The era of men wearing proper hats has certainly gone the way of the dodo. Blame it on JFK. Still, there are older men and younger dandies who are somehow keeping the hat business afloat. For them, May 15th is a special day, as it’s the traditional date of putting away your wool hats and bringing out your straw hats, marking the sartorial turn from the cold winter to the warm summer.
Vintage photos reveal that this tradition was present during the Ivy heyday. Young men are out in lighter fabrics, donning their straw hats, and generally looking pleased to be out of the harsh Eastern winter.
“Hat bands were made of a variety of different fabrics with bright, summery colorways,” recalls Richard Press, former president of J. Press. “Madras, batik and rep bands were common and were a part of the Ivy summertime uniform.”
The boater hat in particular made its way into the wardrobes of various Ivy men. It has always been the oddball piece of headwear. It was a specialty hat, often worn by members of the cheerleading squads and university bands. “Boaters were also worn specifically for sporting events, such as the Kentucky Derby,” says Press, “and rowing events on the Charles and Schuylkill rivers.”
While it’s appearance is quirky, it’s association with sports and school pride made it suitable at such events for the students. The first three photos are from the 1953 Skimmer Day at Penn, while the botoom photo is of the Princeton band in 1961. — MATTHEW KARL GALE (Continue)
I got taken for an employee at Brooks the other day. Hasn’t happened in a while. — CC
English lass Rebecca C. Tuite reached out to us several years ago, introducing herself as a sorority girl simpatico with our little sartorial fraternity here. She was researching the corollary of the Ivy League Look, namely the style that WASPy women wore at elite eastern colleges at the same time young men were setting styles on college campuses.
She wrote several pieces for us that combined sartorial observations with the social context of boy-girl interactions during the heyday, including “Vasser Versus Ivies Touch Football,” “Double Date,” “The Yale-Vassar Bike Race,” plus posts on “The Man In The Brooks Brothers Shirt” and a piece on Richard Frede’s collegiate novel, “Entry E.”
The fruits of her research have blossomed and ripened in the form of her recently released book, “Seven Sisters Style,” which is getting plenty of publicity. Congrats to Rebecca, and here are some images from the book that show the girls fraternizing with the fellas. — CC (Continue)
Last night the CBS evening news did a story on Joe Brown of Pensacola, FL, who is still a hardworking barber at the age of 98. Patrons were asked, as they should have been, whether they feel safe in the hands of a nearly century-old tonsorian, especially when he breaks out the straight razor. But apparently his skills are still sharp and he gives a good cut.
Mr. Brown said that the low point in his very long career was when the Beatles became the rage and hair styles — along with pretty much everything else — began to change.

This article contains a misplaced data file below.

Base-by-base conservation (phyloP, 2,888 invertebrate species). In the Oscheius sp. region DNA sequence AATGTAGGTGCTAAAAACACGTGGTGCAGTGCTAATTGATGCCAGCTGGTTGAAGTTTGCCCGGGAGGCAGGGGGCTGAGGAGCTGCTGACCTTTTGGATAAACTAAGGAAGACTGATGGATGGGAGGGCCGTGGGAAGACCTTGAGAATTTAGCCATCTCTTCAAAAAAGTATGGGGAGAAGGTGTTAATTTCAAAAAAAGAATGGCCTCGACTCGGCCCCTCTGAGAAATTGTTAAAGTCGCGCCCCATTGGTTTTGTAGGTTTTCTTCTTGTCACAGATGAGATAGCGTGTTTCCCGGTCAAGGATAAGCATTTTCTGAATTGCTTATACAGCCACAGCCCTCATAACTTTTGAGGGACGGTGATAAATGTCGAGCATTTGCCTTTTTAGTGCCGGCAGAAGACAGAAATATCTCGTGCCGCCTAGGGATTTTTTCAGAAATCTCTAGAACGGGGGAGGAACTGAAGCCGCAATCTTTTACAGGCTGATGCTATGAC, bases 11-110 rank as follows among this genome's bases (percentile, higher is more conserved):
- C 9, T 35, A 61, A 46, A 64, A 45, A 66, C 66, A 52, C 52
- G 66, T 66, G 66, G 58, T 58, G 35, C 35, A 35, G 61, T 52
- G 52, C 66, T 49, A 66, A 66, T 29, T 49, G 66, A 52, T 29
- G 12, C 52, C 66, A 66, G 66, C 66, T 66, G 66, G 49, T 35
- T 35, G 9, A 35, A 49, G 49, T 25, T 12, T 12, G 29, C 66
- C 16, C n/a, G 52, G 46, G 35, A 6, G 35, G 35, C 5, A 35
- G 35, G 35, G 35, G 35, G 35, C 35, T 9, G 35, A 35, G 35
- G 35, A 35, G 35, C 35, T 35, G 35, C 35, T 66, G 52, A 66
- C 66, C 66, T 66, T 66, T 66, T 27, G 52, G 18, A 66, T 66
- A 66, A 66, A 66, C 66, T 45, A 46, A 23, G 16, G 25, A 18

And so we present the above photo, alerted to us by ever-faithful reader “OldSchool,” as an illustration of the battle between Ivy and Beatles haircuts. I wonder which side won? — CC
In case you hadn’t heard, tomorrow is Tartan Day. To celebrate, we’re sharing a LIFE Magazine article from 1950 (scroll down to page 123) that showcased Yale students in plaid vests and Andover preps in plaid caps.
The article opens with this:
When the British caught wind of the fact that American men were developing a fancy for bright tartan dinner jackets, they were unhappy. In London, tailor and Cutter, the haberdasher’s bible called them “deplorable,” then was forced to backtrack when King George ordered a couple himself.
In this passage, Chipp (whose team is pictured above) and its role in pushing the whole concept of go-to-hell is further cemented:
Tartans have been worn for some time by a few individualists, mainly in the east and mainly customers of a New York tailor called Chipp.
Main Street, or at least urban department stores, soon took notice:
This winter the Florida resort season established them as a real fashion. Now the big department stores are about to break out with plaid dinner jackets for what is expected to be a wide market.
Below are some outtakes from the photo shoot from the LIFE archives. Have a great Tartan Day. I’ll be celebrating with Blackwatch boxers. — CC (Continue)
This cartoon dates from 1961. It was found here, where the caption reads:
… note the sophisticated, pipe-smoking college man in a letter sweater. Such folks would be extinct on college campuses by the end of the decade.
On this International Pipe Smoking Day, I salute you through a fog of Three Nuns. — CC
According to the seller unloading it on eBay, this J. Press sign was salvaged from the 44th Street store when the company moved to Madison Avenue.
It was originally listed for $2,500, but, as it didn’t have any takers, was relisted yesterday with an opening bid of $499 and buy-it-now of $700. — CC